I just got back from a small load grocery trip, to make my husband some tacos. I get all excited about the possibilities--the avocado, the cilantro, the lime, those flavors melded together. Makes me think of my favorite Mexican restaurant in town, owned and operated by immigrants who are now newly populating our area--of the humble simplicity of the food, the pride with which it is presented. Makes me also think of the little faces of children in the after school tutoring program, awaiting parents’ arrival from the chicken factories, fidgeting grimy shoes and smoothing well-worn skirts, hungry for their simple snack of a cookie.
What struck me as I wandered the aisles was not so much the sharp pain in my back from sitting at work for too long, but the endless variety and choices that lay before me. To make this simple and humble meal, I had two choices of avocado, four choices of onions, mounds of cilantro and limes green as a summer field--in the dead of winter. I had something like ten different kinds of tortilla chips to choose from, loads of salsa in all manner of flavors (I was tempted by peach, and perhaps the tomatillo). Each time I went for a simple ingredient, I was met by a bevy of choices. It occurred to me, while I stood in the aisle deliberating chips, that in America, sometimes, we have too many choices, and not enough mindfulness to see two things: that we have an overabundance of blessings and that, given different circumstances, we would not have access to such abundance, never mind being able to afford it. I said a little prayer of thanks, but I walked away with my bag of chips considering what it might mean to someone caught in a disaster like that of Haiti, or another woman, my age, struggling to feed her family elsewhere in the world.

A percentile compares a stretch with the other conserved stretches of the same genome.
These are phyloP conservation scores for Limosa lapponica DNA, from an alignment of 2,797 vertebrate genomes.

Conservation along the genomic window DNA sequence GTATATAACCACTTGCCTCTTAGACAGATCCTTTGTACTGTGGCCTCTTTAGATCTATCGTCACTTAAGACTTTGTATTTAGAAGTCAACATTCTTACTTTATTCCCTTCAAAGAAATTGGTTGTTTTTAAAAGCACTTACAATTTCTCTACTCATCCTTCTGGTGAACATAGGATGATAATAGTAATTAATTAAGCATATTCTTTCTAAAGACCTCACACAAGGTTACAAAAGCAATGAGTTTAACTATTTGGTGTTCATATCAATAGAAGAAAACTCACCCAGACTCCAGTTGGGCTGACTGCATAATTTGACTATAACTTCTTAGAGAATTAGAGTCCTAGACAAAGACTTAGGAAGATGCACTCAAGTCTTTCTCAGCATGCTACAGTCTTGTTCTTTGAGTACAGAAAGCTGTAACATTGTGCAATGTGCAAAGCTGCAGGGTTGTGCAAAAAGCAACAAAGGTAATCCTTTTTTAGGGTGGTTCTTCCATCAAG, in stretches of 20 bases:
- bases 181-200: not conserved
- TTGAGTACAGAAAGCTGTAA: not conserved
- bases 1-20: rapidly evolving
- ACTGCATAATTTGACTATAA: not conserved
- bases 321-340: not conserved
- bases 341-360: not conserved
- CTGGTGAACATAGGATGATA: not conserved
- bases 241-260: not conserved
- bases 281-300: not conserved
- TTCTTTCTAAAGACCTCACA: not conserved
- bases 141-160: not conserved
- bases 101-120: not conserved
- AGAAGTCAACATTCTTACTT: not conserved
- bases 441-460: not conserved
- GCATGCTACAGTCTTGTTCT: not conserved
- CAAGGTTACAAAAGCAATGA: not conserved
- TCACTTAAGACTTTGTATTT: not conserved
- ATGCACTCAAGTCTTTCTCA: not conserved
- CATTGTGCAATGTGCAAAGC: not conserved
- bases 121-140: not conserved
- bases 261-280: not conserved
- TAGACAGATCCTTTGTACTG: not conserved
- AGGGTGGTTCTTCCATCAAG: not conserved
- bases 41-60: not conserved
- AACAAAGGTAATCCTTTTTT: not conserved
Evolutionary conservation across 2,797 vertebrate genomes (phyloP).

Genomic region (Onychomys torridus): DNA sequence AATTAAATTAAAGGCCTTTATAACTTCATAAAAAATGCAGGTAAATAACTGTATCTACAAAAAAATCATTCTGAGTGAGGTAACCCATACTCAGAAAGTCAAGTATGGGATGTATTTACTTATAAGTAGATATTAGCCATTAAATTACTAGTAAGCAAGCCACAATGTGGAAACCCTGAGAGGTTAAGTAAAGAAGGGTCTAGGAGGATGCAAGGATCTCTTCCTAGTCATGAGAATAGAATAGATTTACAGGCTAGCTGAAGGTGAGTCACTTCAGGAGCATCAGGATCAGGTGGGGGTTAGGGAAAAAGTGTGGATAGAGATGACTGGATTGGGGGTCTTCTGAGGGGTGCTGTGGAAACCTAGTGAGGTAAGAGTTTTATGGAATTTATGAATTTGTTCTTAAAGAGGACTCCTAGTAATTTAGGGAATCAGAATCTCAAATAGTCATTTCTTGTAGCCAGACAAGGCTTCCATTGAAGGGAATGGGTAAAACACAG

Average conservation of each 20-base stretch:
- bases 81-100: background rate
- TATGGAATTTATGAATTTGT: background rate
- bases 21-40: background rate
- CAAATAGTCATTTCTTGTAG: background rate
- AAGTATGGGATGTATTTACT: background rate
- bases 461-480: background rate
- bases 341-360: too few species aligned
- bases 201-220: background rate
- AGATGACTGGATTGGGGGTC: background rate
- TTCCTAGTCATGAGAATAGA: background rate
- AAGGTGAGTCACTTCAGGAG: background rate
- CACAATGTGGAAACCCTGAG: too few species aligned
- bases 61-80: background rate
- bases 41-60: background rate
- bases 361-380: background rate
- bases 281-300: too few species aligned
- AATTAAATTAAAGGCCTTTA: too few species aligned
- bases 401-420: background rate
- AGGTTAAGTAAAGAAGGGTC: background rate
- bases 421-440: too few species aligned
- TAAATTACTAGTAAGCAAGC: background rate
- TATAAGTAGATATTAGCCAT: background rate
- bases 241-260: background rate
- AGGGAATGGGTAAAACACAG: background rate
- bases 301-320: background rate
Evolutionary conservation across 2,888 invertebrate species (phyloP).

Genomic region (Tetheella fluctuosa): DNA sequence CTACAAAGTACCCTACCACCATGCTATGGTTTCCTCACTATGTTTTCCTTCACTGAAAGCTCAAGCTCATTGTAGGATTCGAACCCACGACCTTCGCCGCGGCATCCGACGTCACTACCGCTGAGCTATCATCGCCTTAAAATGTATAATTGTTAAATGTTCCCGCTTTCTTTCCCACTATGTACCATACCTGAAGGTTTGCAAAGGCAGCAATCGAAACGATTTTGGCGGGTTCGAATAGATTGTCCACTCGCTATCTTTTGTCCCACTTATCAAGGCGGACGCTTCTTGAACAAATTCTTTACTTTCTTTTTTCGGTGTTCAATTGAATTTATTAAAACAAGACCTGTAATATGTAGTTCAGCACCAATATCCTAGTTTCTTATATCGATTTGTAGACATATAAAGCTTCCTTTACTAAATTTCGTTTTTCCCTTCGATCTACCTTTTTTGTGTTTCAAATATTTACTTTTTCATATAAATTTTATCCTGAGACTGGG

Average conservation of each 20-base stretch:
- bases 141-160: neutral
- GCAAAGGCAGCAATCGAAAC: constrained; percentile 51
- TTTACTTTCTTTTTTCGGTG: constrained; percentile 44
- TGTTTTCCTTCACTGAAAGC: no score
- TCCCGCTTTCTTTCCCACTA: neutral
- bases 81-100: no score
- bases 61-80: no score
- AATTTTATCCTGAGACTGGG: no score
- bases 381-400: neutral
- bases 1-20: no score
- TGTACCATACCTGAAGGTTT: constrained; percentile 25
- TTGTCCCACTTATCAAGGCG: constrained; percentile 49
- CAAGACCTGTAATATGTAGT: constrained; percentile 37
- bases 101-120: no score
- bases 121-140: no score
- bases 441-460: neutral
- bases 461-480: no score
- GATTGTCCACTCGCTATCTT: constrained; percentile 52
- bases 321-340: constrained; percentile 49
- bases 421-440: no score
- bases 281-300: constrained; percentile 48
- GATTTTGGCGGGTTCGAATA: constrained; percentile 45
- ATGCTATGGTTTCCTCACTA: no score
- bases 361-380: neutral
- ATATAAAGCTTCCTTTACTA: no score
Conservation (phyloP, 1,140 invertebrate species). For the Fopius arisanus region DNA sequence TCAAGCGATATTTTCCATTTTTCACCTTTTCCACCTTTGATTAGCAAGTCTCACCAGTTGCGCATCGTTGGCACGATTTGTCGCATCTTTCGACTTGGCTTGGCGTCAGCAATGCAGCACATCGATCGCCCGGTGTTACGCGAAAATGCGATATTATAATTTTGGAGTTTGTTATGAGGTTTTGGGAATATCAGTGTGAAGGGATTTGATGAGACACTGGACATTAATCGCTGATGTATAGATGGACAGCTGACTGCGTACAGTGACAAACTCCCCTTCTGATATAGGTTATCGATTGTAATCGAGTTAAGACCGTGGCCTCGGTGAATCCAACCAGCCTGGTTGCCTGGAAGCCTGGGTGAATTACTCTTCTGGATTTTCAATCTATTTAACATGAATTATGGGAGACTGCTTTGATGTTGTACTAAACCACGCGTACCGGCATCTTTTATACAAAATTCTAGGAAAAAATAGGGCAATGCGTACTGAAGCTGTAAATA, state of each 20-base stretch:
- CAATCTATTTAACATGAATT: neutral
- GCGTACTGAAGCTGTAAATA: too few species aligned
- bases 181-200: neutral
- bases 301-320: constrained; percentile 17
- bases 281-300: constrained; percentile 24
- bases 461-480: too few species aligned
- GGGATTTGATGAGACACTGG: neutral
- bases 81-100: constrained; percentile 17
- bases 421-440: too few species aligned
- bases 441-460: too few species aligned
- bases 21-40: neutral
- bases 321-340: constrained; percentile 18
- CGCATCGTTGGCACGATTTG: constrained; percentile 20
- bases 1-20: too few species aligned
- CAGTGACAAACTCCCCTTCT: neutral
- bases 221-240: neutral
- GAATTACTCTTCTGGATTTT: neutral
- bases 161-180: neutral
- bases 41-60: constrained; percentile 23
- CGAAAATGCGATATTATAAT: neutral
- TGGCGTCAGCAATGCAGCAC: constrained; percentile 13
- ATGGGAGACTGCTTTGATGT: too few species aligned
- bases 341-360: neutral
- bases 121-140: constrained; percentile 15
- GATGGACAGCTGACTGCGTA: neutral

This thought is not a matter of guilt--it occurred to me as a matter of mindfulness. In what ways can we live simply--truly simply? I have aimed to live simply and am both confounded by this at times and proud at once. There are days when I wish I didn’t live in just 900 square feet, but at the same time am glad I downsized ninety percent of my possessions to live in a different way; when I lament, I remind myself that some people don’t have much more than the space of a box to shelter them, or perhaps cannot afford any longer to stay in the place they do have. We all have our moments of wondering about blessings, but in the end, can we see them as they are?
Simplicity--living it AND understanding it--is not so easy when abundance reigns around us and the call of excess rather than that of simplicity is too loud to allow for contemplation over the many and various ways we human beings make our way in the world. There were many who made my meal tonight possible, both near and far--their livelihood I hope protected for them so that they may feed their families. As I prepare what I thought would be a simple meal, I’ll think of them, and continue to cultivate in myself--and perhaps in you, my dear reader, a desire for simplicity. Our faith builds on that--the small things, as Mother Theresa said, that we can do with great love.